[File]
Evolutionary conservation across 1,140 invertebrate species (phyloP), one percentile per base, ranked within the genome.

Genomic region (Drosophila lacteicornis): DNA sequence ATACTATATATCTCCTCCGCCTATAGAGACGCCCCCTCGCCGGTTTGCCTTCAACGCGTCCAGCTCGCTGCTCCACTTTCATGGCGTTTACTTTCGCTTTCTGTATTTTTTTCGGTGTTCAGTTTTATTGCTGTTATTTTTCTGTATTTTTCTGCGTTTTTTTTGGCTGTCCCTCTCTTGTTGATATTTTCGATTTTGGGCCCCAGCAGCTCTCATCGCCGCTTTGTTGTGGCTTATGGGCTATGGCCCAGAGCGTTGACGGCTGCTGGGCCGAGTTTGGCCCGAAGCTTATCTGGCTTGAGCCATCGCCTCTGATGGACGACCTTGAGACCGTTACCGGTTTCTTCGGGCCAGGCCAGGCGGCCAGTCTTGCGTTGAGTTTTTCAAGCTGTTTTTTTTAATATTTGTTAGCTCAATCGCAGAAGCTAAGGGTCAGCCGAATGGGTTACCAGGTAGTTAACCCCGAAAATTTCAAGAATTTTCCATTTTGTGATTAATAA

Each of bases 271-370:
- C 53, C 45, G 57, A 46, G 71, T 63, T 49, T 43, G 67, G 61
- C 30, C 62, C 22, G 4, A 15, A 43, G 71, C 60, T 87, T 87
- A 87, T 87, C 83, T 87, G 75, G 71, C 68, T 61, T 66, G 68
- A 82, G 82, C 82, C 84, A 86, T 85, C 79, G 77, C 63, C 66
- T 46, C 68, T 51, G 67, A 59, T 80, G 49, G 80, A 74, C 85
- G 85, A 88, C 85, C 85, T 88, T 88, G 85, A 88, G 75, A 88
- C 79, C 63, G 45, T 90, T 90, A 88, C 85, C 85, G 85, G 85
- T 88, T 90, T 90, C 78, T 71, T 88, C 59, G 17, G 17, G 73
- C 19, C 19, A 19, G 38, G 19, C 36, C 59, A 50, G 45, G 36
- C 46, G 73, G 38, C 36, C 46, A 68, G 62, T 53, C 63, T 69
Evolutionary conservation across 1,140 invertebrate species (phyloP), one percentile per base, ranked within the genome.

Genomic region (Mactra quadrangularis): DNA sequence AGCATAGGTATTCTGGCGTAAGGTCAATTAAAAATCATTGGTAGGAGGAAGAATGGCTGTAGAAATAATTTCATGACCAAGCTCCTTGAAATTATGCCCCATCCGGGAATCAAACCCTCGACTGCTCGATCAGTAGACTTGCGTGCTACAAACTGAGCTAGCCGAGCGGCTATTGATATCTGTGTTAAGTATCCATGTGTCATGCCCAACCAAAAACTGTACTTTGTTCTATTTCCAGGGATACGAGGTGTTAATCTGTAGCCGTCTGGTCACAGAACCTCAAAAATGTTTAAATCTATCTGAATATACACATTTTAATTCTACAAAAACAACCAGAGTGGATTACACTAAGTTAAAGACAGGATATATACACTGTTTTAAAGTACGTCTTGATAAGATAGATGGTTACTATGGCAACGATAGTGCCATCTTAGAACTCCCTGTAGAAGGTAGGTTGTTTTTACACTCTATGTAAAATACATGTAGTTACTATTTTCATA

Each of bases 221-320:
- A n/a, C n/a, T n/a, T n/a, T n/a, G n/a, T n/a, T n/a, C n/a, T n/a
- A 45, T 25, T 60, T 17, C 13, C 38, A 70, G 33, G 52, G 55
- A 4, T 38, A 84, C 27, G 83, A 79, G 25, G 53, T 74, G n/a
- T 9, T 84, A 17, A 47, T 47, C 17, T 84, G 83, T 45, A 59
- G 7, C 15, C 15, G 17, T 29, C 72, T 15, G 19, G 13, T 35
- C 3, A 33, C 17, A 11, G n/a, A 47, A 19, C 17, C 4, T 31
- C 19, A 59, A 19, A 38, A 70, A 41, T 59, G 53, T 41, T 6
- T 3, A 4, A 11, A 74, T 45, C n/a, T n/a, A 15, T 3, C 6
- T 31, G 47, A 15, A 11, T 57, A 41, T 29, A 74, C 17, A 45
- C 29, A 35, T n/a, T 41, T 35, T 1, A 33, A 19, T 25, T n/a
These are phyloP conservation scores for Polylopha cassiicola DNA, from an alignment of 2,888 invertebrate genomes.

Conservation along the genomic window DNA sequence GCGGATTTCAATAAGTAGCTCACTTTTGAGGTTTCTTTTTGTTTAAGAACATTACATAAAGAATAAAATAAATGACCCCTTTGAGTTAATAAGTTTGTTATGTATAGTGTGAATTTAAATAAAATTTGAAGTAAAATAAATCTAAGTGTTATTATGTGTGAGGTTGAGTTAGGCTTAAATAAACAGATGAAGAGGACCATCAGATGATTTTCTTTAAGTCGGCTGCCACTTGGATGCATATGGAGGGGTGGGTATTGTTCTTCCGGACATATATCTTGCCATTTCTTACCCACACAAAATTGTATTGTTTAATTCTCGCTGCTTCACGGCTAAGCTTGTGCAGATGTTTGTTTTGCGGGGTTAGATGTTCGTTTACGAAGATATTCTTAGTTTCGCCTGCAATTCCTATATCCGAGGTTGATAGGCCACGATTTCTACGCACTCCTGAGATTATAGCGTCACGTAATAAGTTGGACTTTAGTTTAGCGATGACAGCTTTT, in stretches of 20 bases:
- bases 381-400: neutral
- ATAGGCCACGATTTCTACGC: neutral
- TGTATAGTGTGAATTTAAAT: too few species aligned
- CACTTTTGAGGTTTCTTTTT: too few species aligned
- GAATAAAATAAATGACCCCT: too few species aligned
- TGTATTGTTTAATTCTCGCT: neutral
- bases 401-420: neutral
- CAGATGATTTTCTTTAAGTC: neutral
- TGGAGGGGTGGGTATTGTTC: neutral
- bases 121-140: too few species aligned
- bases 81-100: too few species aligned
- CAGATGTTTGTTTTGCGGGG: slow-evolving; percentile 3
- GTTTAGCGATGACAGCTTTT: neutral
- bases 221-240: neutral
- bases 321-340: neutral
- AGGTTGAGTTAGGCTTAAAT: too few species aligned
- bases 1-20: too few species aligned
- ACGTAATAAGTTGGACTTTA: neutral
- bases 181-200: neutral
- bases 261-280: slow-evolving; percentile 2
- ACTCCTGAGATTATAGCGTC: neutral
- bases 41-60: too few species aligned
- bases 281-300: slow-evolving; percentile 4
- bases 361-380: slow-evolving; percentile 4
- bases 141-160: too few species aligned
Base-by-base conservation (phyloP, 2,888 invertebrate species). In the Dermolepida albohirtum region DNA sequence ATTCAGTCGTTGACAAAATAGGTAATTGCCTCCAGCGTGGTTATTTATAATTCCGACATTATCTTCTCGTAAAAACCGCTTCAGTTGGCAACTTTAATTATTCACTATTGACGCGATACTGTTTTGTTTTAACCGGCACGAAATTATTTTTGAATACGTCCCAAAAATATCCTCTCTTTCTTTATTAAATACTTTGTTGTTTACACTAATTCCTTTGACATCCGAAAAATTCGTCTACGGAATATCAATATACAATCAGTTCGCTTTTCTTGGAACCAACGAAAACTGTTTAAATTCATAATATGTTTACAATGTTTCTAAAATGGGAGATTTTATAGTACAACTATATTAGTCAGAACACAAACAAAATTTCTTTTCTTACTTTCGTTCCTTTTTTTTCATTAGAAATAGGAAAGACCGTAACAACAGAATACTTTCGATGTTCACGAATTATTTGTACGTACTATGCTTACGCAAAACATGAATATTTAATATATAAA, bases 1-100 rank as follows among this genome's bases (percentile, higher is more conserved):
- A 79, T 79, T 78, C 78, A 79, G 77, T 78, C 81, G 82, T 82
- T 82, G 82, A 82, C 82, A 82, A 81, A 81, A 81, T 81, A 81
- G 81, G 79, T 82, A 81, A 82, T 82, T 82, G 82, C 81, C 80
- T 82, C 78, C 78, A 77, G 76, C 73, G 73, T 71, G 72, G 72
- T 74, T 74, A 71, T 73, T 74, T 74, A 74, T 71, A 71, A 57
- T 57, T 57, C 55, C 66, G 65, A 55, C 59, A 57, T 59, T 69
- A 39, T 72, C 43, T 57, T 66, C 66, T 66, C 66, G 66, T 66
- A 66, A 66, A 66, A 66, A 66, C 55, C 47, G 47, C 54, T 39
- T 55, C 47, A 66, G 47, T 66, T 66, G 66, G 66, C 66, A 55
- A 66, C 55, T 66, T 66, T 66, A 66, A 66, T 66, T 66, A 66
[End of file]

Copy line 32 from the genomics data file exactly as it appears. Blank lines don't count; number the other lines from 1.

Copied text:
- CACTTTTGAGGTTTCTTTTT: too few species aligned